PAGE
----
2) The capital city of Peru is Lima
 

Prior to the invasion of Peru by the Spanish, Peru was known as Tahuantinsuyo (or the Inca Empire as it is known today), and the most important city in that empire was Qosqo (or Cusco), which means navel of the world. Tahuantinsuyo was the largest empire in the Americas at that time, hence why the city was given its name.

 
In 1535, Francisco Pizarro – a sixteenth-century Spanish coloniser – established the city of Lima to serve as the seat of power for the Spanish colonists. Lima is still the capital of Peru today.
 
Today, Lima is home to a third of Peru’s population.
 

Most visitors to Peru will skip Lima in their excitement to get to Cusco and Machu Picchu. But, Lima has so much to offer to travellers, including the different architectural styles visible in the city centre.

 
3) The population of Peru is over 33 million
There are more than 33 million people currently living in Peru.
 
This population is made up of groups from different cultures and backgrounds – including the Uros people, many of who live on islands built of reeds in Lake Titicaca,  and the Mashco-Piro tribe, which lives in the Amazon rainforest.
 

These communities have inhabited the land for over five centuries.

 
Machu Picchu facts
 
Erected in the fourteenth century, Machu Picchu – a fortress built by the Incas – lies more than 2,400 metres above sea level in the Sacred Valley.
 
The Inca city was “lost” for over 400 years when Peru was invaded by the Spanish empire. It was rediscovered in 1911 by explorer, professor and archaeologist Hiram Bingham.
 

Today, Machu Picchu is a designated United Nations Educational, Scientific and Cultural Organisation (UNESCO) World Heritage Site.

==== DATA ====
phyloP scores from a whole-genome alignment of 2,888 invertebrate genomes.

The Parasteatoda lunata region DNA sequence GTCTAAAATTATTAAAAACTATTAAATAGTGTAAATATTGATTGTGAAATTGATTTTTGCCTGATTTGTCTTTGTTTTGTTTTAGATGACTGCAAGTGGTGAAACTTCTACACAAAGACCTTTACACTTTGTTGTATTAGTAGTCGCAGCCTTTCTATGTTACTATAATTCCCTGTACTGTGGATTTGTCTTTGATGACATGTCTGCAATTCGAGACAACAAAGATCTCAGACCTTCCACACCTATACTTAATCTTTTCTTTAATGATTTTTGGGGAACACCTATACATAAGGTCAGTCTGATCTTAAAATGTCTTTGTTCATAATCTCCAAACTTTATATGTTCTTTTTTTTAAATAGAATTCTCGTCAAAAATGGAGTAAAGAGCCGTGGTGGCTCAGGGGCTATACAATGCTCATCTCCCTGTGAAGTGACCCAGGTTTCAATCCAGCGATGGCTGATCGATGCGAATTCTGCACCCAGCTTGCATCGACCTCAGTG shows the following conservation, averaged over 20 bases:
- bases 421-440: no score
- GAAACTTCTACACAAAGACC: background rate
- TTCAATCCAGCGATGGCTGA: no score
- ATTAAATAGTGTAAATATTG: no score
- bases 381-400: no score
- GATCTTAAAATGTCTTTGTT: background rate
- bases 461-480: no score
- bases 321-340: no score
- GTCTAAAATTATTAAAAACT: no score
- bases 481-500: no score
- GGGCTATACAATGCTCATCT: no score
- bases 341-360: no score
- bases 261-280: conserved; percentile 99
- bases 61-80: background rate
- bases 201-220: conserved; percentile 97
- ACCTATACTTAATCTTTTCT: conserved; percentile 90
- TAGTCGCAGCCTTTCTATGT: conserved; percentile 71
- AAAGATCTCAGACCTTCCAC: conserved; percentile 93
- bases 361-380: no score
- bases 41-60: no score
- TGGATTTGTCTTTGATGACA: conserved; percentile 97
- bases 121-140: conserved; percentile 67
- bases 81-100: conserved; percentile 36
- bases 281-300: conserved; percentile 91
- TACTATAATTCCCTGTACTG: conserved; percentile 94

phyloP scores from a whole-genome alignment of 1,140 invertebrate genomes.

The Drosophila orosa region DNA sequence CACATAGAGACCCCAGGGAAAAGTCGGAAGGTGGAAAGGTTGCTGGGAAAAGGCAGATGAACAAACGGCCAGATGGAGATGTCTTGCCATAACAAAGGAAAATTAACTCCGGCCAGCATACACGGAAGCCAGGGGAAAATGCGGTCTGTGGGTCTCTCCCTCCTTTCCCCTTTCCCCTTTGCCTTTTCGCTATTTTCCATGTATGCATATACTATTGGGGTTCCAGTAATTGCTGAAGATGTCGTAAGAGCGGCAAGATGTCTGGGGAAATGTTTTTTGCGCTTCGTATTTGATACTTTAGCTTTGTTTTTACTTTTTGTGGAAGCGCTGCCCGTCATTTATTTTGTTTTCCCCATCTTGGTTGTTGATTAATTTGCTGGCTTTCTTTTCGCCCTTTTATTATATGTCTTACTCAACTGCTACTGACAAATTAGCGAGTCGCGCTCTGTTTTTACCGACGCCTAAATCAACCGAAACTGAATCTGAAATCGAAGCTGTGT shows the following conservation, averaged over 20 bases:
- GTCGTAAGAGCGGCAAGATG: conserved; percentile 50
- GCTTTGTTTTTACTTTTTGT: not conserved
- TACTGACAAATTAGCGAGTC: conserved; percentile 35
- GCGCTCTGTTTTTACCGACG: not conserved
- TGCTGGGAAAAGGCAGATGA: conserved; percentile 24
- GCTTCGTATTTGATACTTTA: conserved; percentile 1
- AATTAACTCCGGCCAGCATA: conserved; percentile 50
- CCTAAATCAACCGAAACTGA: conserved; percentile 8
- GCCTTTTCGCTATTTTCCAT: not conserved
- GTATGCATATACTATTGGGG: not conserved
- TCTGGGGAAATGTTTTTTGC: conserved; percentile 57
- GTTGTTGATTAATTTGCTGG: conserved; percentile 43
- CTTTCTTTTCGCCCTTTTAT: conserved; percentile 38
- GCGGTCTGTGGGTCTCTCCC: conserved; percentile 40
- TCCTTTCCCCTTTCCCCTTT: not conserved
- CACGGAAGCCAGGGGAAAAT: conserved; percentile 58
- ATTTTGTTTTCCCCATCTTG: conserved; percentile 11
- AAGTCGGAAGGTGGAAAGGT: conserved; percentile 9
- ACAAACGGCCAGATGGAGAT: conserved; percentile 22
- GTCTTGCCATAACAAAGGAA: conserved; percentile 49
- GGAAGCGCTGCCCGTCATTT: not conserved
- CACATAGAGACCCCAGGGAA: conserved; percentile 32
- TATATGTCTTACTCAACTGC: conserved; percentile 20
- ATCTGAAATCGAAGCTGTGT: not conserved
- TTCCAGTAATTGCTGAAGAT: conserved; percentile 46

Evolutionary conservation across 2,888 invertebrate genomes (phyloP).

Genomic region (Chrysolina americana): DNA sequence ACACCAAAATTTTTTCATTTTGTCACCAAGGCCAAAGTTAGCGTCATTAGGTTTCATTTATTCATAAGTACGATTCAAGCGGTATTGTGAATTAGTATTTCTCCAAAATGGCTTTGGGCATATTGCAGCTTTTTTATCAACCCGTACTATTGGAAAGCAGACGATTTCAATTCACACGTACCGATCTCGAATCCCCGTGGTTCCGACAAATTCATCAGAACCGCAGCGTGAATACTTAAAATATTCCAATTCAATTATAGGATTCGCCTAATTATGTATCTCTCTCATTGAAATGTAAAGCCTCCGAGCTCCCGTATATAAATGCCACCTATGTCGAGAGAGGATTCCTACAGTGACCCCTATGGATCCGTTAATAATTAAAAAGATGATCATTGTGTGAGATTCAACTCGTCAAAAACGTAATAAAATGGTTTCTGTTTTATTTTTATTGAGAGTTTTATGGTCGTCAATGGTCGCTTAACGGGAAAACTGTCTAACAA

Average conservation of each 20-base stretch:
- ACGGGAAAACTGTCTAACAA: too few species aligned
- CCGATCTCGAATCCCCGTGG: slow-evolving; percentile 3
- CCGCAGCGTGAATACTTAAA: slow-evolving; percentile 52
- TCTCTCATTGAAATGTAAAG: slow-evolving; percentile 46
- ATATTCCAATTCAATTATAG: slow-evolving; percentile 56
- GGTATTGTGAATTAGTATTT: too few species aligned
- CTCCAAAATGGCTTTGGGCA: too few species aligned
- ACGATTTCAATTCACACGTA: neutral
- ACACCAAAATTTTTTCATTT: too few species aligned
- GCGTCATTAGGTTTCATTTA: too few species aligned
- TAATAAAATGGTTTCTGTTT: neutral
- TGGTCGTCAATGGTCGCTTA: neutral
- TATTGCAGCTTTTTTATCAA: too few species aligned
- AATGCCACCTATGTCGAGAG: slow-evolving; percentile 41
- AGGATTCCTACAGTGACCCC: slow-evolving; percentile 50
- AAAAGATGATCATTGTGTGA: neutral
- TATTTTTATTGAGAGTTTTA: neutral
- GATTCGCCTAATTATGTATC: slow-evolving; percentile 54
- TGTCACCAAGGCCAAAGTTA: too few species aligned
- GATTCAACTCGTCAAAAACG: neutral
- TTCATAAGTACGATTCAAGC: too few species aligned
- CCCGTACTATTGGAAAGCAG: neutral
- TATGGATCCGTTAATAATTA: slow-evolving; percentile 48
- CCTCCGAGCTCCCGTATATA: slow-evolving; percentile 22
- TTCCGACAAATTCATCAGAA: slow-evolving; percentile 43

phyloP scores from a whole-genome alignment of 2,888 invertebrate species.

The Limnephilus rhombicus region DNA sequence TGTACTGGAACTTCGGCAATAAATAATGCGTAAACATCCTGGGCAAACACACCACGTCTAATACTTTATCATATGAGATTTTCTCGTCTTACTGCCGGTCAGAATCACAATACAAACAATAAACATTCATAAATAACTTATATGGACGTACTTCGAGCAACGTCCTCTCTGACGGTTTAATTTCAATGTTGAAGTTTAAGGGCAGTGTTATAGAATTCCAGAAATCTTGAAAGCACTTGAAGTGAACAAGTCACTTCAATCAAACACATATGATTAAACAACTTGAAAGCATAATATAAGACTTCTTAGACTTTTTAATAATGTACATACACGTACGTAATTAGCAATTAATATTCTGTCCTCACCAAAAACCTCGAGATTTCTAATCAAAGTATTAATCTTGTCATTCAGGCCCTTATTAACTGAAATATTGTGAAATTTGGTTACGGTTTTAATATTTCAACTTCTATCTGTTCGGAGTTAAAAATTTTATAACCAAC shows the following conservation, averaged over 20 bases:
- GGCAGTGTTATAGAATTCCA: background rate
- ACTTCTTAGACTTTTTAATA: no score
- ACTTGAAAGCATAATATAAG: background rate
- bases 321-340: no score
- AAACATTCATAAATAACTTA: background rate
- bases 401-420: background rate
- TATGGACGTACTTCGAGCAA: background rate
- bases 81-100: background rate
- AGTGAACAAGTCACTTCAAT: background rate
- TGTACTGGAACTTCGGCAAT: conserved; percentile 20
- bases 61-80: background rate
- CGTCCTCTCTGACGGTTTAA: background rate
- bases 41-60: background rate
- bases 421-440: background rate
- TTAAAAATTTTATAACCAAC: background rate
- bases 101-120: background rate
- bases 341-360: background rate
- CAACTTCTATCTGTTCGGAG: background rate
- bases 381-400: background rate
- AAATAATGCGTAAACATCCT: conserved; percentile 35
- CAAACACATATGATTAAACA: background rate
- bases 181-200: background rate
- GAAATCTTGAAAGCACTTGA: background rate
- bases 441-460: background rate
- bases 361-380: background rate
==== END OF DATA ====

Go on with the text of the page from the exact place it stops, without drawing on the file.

1) Machu Picchu is one of the new Seven Wonders of the World
 
Intrepid travellers flock to Peru every year to tackle the Inca Trail – a well-known four-day hiking trail on the Andes mountain range that leads to Machu Picchu.
 
And why is Machu Picchu so popular? It’s  one of the places where you can see a number of great examples of Inca architecture and learn about Peruvian history.
 
In 2007, the site – often referred to as the “Lost City of the Incas” – was voted as one of the New Seven Wonders of the World.
 
2) Machu Picchu was an astronomical observatory
 
Archaeologists have learned that the fourteenth century Incas had an excellent understanding of the alignment of the stars.
 
The civilisation built each sun temple and the sacred Intihuatana stone to line up with the sun for each solstice.
 
3) No wheels were used to build Machu Picchu
 
Despite the fact that Machu Picchu is made up of many stones weighing over 23 kilograms, no wheels were used to transport these rocks up the mountain. It is believed that hundreds of men pushed rocks up the steep mountainside to build this wonder of the world.
 
Peru natural wonders facts
 
1) Peru has one of the highest sand dunes in the world
 
The Cerro Blanco sand dune is the second-highest in the world, towering over the Sechura Desert at 1,176 metres.
 
The sand dune is located 14 kilometres east of the city of Nazca, so excursions to see the dune are usually organised from there.
 
When you arrive at the dunes, you can hire a dune buggy or sandboard, and spend hours sliding down one of the largest natural wonders in the world.
 

2) Lake Titicaca is the world’s highest navigable lake

 

Located between Bolivia and Peru, Lake Titicaca has an elevation of 3,810 metres above sea level.

 
But that’s not the only thing that makes this natural wonder stand out.
 
In the 1970s Jacques Cousteau, a French conservationist, found ruins of a city beneath the surface of Lake Titicaca.
 
Today, the descendants of the Quechua people who called this lost city home, live on 120 self-made floating islands on the lake.